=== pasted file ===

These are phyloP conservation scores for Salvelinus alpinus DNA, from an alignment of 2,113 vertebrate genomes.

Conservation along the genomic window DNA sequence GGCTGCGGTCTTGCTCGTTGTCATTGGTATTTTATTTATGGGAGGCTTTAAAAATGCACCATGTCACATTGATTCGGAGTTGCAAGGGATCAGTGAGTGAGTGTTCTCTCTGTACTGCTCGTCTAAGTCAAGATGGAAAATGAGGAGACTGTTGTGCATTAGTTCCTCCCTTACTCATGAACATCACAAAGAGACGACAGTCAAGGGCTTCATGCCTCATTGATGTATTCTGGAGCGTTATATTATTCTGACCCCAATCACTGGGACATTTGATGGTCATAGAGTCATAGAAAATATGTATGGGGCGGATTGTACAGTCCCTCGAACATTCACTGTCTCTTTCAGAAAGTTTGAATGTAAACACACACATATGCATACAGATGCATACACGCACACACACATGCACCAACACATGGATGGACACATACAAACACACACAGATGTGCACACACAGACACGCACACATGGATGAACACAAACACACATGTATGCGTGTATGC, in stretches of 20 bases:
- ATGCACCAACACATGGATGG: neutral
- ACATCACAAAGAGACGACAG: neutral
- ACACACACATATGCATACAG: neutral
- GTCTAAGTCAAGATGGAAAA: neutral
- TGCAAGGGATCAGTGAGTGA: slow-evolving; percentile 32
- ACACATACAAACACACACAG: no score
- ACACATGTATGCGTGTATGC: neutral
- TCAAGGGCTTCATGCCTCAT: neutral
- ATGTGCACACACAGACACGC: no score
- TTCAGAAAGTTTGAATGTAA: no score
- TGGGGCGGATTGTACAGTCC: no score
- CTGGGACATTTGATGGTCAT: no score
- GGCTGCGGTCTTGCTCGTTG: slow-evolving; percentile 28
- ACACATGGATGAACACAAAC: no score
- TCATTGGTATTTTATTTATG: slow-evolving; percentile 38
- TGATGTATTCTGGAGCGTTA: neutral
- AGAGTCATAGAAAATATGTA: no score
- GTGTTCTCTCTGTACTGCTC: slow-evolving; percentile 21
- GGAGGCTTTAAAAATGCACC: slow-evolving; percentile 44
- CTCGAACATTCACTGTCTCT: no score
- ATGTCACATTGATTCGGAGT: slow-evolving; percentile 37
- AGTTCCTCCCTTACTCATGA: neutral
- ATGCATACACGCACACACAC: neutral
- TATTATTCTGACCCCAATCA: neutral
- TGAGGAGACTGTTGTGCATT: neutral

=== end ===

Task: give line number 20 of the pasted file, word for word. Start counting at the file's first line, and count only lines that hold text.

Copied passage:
- GTGTTCTCTCTGTACTGCTC: slow-evolving; percentile 21